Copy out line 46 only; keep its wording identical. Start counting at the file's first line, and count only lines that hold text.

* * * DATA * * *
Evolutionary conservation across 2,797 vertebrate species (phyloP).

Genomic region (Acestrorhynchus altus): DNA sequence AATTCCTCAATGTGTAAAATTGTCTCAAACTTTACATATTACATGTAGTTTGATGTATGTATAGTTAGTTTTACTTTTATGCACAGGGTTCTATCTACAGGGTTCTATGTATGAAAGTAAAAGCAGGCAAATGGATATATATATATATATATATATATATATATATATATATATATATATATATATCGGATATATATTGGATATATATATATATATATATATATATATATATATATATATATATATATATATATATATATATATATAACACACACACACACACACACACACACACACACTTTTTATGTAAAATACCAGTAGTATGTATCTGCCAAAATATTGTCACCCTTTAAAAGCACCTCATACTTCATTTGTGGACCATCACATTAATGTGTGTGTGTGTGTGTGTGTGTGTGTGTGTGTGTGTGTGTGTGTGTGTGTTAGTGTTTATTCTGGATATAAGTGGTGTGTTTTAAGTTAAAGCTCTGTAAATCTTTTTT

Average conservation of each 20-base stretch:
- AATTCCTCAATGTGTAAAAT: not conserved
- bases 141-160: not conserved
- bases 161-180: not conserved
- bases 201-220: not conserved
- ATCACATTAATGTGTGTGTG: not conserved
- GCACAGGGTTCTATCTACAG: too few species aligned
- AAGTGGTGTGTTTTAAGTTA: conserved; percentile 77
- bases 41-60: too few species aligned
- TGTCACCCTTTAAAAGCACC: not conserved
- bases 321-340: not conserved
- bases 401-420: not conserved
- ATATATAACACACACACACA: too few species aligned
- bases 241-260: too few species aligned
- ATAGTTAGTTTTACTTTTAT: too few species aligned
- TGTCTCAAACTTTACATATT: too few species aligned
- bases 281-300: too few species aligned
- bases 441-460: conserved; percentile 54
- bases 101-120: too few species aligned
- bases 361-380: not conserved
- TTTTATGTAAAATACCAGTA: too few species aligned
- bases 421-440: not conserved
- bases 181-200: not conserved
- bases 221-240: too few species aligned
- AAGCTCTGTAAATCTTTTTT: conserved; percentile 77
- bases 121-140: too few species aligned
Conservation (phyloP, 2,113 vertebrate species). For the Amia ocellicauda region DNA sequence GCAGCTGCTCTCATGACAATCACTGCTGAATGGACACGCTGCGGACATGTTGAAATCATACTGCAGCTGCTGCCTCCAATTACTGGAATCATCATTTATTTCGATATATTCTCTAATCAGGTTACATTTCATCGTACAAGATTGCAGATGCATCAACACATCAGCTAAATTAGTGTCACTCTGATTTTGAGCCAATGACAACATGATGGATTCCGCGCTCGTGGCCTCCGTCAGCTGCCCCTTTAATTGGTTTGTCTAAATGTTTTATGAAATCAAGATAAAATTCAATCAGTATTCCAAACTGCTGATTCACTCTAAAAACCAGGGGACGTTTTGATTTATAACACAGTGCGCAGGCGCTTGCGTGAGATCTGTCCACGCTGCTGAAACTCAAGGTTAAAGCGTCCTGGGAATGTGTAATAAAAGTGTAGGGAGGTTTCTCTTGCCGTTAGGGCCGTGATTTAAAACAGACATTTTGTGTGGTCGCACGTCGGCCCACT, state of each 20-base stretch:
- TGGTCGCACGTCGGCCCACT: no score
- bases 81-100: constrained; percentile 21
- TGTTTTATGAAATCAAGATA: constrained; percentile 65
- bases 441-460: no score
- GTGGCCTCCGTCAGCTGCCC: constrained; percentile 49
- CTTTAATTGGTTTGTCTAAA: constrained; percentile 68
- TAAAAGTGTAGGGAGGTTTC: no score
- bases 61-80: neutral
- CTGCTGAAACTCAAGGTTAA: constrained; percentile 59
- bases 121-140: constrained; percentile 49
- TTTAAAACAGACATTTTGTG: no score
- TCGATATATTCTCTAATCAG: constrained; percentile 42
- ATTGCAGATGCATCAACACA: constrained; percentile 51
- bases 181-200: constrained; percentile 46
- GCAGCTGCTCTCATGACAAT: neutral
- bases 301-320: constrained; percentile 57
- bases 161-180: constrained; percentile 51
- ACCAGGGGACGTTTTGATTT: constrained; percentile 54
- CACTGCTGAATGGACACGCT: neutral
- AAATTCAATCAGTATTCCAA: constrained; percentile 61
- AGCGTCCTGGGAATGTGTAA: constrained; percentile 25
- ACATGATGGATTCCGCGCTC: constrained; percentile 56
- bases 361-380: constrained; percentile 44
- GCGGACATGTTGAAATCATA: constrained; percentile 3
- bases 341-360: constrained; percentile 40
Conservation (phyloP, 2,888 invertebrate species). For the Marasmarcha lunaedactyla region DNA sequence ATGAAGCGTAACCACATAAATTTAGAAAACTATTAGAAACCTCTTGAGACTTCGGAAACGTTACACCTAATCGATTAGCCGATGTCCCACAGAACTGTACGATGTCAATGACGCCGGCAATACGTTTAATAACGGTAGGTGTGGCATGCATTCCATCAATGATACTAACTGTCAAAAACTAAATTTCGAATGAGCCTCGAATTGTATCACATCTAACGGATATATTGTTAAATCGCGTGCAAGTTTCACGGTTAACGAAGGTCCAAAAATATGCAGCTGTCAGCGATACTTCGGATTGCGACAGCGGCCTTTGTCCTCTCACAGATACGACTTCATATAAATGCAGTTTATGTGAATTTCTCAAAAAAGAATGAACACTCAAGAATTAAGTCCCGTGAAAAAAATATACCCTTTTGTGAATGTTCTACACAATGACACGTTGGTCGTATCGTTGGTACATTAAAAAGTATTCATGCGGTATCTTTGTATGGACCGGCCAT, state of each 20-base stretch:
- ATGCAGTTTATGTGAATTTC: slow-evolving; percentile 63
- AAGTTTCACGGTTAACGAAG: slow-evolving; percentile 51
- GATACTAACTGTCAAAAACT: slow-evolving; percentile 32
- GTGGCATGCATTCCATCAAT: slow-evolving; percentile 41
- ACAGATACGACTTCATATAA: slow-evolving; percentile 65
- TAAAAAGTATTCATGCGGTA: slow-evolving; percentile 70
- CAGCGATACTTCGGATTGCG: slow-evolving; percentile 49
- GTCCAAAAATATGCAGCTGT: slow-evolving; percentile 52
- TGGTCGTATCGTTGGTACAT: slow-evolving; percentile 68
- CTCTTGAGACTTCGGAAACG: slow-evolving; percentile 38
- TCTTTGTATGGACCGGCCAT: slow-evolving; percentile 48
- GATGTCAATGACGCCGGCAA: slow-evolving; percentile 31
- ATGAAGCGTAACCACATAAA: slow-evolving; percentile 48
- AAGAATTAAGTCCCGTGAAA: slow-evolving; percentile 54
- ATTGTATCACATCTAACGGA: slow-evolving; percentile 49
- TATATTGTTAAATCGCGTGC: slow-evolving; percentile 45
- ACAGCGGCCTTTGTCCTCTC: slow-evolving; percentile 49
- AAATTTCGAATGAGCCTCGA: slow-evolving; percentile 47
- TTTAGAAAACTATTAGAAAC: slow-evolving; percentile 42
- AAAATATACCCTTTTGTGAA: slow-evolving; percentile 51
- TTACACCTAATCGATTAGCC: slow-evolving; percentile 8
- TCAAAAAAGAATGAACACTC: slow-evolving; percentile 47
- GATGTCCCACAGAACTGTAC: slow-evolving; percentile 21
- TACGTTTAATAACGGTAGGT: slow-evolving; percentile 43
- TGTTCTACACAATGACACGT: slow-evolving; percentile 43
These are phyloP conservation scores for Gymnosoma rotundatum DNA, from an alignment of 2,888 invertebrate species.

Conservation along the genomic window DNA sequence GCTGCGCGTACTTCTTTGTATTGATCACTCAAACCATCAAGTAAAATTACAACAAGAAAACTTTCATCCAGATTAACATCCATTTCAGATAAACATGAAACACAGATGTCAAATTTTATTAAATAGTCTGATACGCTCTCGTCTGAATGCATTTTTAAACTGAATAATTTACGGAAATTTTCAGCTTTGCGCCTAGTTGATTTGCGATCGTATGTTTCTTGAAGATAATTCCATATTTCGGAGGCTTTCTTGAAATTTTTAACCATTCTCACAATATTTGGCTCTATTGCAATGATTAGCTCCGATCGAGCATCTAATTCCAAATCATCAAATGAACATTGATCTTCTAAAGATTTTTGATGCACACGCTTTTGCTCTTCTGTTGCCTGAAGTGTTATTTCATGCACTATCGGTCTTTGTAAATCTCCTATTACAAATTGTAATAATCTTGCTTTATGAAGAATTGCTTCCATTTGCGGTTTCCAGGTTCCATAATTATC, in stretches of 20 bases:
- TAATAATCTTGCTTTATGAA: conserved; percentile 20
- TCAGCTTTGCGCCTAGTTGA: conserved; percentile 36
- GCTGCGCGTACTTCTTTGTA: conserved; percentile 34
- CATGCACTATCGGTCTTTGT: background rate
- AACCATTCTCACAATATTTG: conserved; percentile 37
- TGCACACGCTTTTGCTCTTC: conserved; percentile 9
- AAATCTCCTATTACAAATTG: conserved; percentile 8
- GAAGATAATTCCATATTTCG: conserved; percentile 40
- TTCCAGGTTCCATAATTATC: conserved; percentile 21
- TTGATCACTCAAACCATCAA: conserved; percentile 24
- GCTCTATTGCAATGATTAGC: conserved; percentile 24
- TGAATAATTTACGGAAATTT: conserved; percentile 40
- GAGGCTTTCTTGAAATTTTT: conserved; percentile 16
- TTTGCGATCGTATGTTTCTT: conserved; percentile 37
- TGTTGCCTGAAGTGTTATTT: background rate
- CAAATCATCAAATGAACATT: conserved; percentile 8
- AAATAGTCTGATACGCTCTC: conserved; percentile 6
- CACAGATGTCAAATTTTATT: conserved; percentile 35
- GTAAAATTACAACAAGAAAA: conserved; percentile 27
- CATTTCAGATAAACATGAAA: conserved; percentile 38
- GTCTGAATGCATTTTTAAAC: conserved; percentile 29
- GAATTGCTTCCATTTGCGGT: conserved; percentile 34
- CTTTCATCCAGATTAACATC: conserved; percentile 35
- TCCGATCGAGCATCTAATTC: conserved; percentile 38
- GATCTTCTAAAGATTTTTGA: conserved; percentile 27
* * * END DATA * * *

- bases 161-180: constrained; percentile 51